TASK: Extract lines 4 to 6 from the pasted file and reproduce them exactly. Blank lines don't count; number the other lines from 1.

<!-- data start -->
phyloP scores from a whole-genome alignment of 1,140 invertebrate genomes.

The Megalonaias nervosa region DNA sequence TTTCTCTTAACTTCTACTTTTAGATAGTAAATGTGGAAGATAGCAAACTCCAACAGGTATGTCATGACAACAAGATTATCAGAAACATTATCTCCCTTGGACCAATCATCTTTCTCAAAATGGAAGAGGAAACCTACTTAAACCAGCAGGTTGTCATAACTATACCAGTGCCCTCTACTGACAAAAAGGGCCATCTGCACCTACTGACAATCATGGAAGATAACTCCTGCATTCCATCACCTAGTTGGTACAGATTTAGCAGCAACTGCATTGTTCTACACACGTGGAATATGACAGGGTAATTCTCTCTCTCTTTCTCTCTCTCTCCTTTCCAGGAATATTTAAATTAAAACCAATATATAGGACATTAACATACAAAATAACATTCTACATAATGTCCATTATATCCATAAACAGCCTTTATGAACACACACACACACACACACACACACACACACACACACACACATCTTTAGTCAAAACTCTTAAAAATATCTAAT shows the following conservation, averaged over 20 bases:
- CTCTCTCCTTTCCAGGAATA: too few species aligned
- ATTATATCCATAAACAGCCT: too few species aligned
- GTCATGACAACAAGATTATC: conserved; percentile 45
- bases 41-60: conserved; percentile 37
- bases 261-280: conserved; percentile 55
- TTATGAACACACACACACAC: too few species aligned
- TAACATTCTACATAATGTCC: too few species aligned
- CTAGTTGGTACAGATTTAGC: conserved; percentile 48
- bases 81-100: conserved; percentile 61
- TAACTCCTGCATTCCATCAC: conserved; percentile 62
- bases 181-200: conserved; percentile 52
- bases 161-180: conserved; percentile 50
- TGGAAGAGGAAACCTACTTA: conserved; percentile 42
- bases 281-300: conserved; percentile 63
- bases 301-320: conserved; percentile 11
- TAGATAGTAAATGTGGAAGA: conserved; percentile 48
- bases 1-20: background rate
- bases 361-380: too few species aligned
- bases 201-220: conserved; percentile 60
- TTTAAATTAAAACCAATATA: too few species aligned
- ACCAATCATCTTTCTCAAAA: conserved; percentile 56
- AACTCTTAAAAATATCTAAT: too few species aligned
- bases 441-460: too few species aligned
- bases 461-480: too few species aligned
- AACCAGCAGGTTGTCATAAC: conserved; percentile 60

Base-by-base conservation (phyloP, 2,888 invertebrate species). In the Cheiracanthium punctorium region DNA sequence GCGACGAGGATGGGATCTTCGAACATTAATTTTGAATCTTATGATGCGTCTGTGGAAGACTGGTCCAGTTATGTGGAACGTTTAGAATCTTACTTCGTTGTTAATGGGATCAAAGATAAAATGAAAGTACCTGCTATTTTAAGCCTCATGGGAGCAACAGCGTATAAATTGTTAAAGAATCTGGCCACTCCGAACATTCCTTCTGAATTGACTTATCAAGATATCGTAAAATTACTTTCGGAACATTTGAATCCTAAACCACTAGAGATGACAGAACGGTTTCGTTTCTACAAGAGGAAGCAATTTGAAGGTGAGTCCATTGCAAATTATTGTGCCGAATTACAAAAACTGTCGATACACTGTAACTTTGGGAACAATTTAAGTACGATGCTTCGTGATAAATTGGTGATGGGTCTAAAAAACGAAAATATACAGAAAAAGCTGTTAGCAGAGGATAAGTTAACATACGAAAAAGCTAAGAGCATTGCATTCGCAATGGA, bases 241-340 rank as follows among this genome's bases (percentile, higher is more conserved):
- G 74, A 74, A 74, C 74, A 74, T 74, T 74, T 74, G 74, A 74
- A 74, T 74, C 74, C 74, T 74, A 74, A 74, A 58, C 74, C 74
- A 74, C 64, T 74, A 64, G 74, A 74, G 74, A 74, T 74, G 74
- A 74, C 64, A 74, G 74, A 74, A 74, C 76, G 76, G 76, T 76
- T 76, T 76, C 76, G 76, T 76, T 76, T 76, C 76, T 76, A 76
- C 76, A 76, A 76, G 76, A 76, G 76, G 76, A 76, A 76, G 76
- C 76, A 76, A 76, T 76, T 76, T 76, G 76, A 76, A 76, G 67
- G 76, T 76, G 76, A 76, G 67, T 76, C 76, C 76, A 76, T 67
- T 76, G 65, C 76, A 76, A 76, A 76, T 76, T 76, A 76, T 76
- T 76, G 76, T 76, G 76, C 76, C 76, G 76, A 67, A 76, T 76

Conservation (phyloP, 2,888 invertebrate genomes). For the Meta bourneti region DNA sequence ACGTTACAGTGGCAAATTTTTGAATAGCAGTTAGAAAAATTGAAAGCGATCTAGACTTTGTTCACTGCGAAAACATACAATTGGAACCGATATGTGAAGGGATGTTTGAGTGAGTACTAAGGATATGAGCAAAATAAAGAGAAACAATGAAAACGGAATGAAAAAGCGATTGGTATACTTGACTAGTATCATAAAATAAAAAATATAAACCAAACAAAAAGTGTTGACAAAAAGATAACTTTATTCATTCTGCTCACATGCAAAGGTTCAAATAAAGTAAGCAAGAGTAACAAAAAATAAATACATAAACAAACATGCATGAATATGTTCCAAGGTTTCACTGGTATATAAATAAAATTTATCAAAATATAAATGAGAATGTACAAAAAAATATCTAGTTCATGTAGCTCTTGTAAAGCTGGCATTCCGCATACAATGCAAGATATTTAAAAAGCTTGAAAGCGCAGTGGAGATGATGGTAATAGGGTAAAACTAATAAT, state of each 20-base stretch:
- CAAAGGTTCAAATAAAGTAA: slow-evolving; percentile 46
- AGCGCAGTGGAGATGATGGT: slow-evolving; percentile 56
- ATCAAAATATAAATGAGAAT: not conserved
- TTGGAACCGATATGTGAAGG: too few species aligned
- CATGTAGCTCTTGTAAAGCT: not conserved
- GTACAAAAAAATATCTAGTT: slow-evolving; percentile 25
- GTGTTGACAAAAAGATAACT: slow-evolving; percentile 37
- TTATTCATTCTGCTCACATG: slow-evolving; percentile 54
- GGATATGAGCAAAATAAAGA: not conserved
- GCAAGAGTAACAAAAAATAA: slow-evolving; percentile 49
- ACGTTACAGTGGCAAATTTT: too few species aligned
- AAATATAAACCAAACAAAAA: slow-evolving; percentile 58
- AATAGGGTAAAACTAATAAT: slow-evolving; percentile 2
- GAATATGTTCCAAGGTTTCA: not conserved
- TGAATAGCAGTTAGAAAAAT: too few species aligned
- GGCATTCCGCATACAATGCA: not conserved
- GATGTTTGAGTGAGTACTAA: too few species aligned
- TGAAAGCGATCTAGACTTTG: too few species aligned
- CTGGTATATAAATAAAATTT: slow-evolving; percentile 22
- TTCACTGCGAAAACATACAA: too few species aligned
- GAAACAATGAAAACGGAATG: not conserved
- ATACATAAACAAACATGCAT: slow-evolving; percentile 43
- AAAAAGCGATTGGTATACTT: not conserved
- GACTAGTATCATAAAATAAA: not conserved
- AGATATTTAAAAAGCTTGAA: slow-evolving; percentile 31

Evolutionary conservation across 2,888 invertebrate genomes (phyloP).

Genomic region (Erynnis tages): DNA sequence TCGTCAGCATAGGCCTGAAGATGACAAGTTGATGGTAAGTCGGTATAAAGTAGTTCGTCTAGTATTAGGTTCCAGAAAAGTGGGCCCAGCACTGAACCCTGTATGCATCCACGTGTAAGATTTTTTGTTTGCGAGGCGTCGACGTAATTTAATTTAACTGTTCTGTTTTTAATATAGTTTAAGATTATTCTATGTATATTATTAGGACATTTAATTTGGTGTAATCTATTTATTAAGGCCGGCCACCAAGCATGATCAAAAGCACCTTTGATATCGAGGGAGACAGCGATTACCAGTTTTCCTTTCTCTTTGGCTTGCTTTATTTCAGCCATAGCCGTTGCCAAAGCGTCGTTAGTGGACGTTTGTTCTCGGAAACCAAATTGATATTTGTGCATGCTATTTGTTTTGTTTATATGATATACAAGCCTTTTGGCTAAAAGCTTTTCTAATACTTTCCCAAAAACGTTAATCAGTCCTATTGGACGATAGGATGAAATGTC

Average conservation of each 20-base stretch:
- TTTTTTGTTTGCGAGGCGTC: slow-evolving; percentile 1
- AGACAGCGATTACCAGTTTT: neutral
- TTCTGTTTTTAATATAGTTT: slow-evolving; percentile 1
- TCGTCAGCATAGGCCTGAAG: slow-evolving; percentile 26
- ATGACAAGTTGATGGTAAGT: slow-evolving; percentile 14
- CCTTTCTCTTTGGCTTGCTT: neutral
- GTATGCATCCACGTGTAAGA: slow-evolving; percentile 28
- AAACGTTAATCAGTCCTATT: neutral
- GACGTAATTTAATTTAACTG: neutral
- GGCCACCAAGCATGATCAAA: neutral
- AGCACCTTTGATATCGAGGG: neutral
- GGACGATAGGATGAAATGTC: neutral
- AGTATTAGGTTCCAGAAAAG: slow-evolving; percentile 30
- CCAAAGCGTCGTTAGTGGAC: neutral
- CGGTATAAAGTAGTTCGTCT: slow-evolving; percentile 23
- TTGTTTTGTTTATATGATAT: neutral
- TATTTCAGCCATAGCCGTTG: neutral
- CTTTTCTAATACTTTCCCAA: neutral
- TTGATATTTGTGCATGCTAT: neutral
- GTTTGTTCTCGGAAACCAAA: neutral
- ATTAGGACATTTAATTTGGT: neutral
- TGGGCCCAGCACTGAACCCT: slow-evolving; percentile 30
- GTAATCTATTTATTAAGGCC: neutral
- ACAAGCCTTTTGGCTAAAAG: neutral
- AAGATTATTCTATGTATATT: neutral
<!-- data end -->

- ATTATATCCATAAACAGCCT: too few species aligned
- GTCATGACAACAAGATTATC: conserved; percentile 45
- bases 41-60: conserved; percentile 37